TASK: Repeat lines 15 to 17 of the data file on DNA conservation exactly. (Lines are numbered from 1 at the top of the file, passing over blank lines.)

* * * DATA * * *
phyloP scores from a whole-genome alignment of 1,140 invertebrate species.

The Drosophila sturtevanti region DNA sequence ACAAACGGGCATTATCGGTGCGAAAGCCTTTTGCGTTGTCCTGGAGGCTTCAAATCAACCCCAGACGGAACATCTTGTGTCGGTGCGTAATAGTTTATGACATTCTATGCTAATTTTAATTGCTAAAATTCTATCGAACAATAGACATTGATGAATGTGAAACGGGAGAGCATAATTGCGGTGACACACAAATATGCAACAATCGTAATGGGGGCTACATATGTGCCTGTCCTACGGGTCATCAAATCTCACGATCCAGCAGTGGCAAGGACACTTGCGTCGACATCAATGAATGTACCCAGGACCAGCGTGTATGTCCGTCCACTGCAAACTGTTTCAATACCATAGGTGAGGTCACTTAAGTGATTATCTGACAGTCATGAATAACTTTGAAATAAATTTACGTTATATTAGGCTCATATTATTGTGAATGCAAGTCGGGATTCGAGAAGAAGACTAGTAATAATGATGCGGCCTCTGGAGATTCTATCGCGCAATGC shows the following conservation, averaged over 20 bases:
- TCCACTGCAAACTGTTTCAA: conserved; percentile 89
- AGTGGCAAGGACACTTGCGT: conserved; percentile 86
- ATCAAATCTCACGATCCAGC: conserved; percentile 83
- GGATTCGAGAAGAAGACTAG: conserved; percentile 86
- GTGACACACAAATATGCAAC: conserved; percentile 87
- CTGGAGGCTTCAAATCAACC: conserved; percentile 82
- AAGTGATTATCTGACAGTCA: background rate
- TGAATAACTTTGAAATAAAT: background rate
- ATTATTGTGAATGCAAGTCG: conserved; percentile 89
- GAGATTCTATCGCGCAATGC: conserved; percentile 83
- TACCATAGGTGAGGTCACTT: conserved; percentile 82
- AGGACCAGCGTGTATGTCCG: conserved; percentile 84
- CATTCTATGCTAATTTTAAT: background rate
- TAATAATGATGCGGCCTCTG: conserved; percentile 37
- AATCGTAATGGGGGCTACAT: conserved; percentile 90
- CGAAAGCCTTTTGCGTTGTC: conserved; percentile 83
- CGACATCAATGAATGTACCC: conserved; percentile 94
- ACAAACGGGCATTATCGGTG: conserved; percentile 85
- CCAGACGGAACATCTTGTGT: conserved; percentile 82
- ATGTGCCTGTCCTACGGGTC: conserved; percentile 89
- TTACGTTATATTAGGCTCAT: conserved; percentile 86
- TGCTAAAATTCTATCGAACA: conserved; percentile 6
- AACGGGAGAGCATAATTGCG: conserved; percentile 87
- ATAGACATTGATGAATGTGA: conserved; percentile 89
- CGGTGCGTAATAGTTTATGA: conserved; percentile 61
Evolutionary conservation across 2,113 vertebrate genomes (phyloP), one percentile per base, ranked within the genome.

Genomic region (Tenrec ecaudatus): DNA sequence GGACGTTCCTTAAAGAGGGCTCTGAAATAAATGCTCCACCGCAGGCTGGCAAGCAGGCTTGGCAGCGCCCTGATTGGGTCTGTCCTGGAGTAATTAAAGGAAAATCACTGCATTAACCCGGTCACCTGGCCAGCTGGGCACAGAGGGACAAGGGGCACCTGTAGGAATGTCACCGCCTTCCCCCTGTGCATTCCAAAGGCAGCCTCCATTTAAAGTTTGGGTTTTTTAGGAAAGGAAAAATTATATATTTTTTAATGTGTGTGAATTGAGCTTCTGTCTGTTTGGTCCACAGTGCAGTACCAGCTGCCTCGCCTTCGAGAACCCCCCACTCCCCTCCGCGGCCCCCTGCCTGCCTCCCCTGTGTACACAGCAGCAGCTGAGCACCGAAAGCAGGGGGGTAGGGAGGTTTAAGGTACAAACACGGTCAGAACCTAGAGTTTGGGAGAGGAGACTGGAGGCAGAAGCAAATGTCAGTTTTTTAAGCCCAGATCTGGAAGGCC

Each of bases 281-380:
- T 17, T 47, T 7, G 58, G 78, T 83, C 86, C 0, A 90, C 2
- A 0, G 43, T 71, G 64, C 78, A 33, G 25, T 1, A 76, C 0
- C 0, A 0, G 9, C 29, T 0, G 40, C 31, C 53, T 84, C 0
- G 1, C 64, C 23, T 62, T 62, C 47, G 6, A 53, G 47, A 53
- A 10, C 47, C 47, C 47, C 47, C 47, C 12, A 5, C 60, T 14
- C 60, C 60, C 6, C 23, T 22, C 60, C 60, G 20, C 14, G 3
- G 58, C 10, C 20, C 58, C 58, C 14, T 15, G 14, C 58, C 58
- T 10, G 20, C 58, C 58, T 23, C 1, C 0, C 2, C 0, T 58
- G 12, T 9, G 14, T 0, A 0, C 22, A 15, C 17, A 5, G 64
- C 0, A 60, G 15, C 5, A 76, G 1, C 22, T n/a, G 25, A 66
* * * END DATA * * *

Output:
- CATTCTATGCTAATTTTAAT: background rate
- TAATAATGATGCGGCCTCTG: conserved; percentile 37
- AATCGTAATGGGGGCTACAT: conserved; percentile 90